Multivariate statistical methods including principal component analysis (PCA), partial least squares (PLS) and linear discriminant analysis (LDA) [17] [18] [19] were employed to investigate the differences of spectra from hyperplastic and adenomatous polyps. Direct implementation of LDA in high-dimensional spectroscopic data setting provides poor classification results and the interpretation of the results is challenging due to singularity problem and highly-correlated spectral features. To solve this problem, PCA or PLS was used to construct a reduced number of new uncorrelated variable with maximal variance or maximal covariance with response. Then LDA focuses on finding a linear combination of the new variables to construct canonical variate which gives the maximum separation of the two groups. Using pretreated spectral data described in Section 2.2, classification rules were derived using principal component discriminant analysis (PCDA) [20] [21] [22] and partial least squares discriminant analysis (PLSDA) [20] [21] [22] [23] . The PCDA involves an initial PCA on the pre-treated spectra followed by a LDA performed on the first k PCs’ scores. The PLSDA involves a PLS regression on the pre-treated spectral data using as response variable y a dummy variable, coded as 0 or 1 for spectrum from hyperplastic and adenomatous polyps respectively. This data reduction step is followed by a LDA on the first k PLS components’ scores. Both PCDA and PLSDA were carried out with k ranging from 2 to 30 and the number of components k was optimized by using cross-validation. The leave-out-one-site cross-validation was used in this work to train the algorithm by carrying out the classification rules on all the data except one biopsy site which was then tested. This was repeated until all sites have been tested and an overall model accuracy was determined. This was used to assess the performance of the classification as measured by sensitivity and specificity.

2.3.2. Functional PCA and Functional PLS Regression

Though multivariate PCA and PLS are powerful exploratory statistical methods to reduce the dimension of the original spectral variable, in spectroscopic data setting it would be more informative to describe the spectrum as a smooth function rather than as a set of points when taking into account the underlying spectral information.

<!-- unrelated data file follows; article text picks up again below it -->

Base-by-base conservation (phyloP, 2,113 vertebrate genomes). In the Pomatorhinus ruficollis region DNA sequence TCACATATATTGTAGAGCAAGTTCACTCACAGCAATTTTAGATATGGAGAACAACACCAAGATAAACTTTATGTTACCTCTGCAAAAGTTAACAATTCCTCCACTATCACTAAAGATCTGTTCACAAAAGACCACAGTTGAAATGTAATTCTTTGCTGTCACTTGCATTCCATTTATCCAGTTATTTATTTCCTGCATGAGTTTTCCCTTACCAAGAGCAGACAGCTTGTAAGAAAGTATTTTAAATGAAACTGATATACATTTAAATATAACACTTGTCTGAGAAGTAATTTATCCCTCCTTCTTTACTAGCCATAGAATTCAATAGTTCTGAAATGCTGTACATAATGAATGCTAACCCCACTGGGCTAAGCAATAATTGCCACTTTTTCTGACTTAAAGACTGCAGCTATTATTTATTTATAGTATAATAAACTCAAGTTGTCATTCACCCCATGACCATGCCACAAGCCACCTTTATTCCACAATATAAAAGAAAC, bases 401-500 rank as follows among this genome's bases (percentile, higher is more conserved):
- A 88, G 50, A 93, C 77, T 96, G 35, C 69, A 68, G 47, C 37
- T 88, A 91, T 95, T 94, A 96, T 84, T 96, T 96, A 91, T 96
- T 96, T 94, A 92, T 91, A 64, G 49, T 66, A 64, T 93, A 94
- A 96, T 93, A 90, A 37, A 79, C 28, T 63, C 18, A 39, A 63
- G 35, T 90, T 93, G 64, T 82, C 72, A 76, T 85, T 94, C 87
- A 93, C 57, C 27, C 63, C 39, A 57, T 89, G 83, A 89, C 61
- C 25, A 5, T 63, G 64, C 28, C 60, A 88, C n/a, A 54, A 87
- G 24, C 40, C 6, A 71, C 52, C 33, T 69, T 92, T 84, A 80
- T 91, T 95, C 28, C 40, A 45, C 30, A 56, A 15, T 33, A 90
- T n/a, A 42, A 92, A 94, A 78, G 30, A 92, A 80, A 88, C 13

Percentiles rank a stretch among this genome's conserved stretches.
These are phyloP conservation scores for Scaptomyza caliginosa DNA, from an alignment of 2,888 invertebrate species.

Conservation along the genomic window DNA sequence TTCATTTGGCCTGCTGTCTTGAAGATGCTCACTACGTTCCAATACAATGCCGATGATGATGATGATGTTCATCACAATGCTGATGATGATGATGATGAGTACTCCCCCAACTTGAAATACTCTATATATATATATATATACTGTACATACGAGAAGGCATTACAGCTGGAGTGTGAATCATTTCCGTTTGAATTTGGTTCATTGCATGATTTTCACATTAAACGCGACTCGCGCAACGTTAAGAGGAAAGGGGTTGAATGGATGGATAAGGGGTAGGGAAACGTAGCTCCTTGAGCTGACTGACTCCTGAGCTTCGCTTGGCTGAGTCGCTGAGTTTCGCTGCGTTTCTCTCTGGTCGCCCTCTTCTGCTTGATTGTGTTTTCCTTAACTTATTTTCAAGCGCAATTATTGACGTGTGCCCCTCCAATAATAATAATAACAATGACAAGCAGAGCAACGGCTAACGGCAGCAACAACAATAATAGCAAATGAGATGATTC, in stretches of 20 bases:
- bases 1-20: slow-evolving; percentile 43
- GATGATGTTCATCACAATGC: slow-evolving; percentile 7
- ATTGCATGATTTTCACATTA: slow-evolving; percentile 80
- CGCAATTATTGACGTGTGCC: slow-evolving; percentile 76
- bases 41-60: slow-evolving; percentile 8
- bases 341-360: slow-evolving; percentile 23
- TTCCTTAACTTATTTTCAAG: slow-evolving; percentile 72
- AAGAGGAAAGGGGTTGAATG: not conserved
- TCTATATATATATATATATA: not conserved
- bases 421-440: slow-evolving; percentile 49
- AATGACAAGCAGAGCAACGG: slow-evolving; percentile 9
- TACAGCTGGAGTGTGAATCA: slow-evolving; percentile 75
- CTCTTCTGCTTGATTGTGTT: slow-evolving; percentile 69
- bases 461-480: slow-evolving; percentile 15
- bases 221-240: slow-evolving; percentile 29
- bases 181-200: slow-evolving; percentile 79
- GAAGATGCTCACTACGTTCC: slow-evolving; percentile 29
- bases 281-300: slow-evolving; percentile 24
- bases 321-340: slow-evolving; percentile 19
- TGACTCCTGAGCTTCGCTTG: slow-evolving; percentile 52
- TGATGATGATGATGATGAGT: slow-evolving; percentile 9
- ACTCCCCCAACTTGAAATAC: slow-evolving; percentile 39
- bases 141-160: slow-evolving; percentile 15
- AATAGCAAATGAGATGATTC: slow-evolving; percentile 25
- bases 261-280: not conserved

To solve the problems of high dimensionality and multicollinearity encountered in functional regression models, the PCA and PLS have been generalized to the infinite-dimensional case where observations of predictor variables are cur- ves or functions (functional data) instead of vectors as in multivariate case. Functional PCA [7] [13] and Functional PLS [7] [8] [13] [14] are useful tools for studying functional data by providing common functional components so as to analyze the variability of functional data in an understandable manner. By approximating infinite-dimensional random functions by a finite number of random score vectors, functional PCA appears as a dimension reduction technique just as in the multivariate case and thus reduces the complexity of the spectroscopic data.

Let be a random sample of observations (sample paths) of a functional predictor variable where is the functional predictor of i th spectrum with t the function argument. In this study, T is the spectral wavelength interval extending from 370 nm to 800 nm. Let be a set of observations of a binary response variable Y where each is a dummy variable, coded as either 0 or 1 for the i th spectrum from either hyperplastic or adenomatous polyps respectively. We assume that the random variables X and Y are defined on the same probability space with X valued in the space of square integrable functions on T.

Functional PC and functional PLS components are uncorrelated that are obtained as generalized linear combinations of the functional predictor variables. The j th component is defined by

(1)

where are weight functions that are the solutions to the following optimization problems.

For functional PCA, we seek weight functions such that the variance of components defined in Equation (1) is maximal.

(2)

subject to

For functional PLS, we seek weight functions such that the covariance between the response and latent components constructed in Equation (1) is ma- ximal.

subject to (3)

2.3.3. Functional Logistic Regression (FLR) with Functional PC Basis and Functional PLS Basis

In binary classification problems, a functional logistic regression (FLR) model is used to model the relationship between the binary response and the functional predictor whose observations are functions instead of vectors as in multivariate case. The FLR model is given by

(4)

where, the probability that the binary response variable takes value one given a functional observation, is modeled as

(5)

with being a real parameter, the functional parameter that belongs to the space, and are independent random errors.

Taking the logit transformation gives the following equivalent expression for FLR model:

(6)

The use of least squares criteria to estimate the parameters of the functional linear regression model yields an ill-posed problem due to the infinite dimension of the predictor space. In addition, sample path are measured discretely. The most common solution to this problem is to assume that both the sample paths and the parameter function belong to a finite dimension space spanned by a basis of functions. We then have following representations of and as a linear combination of the basis functions: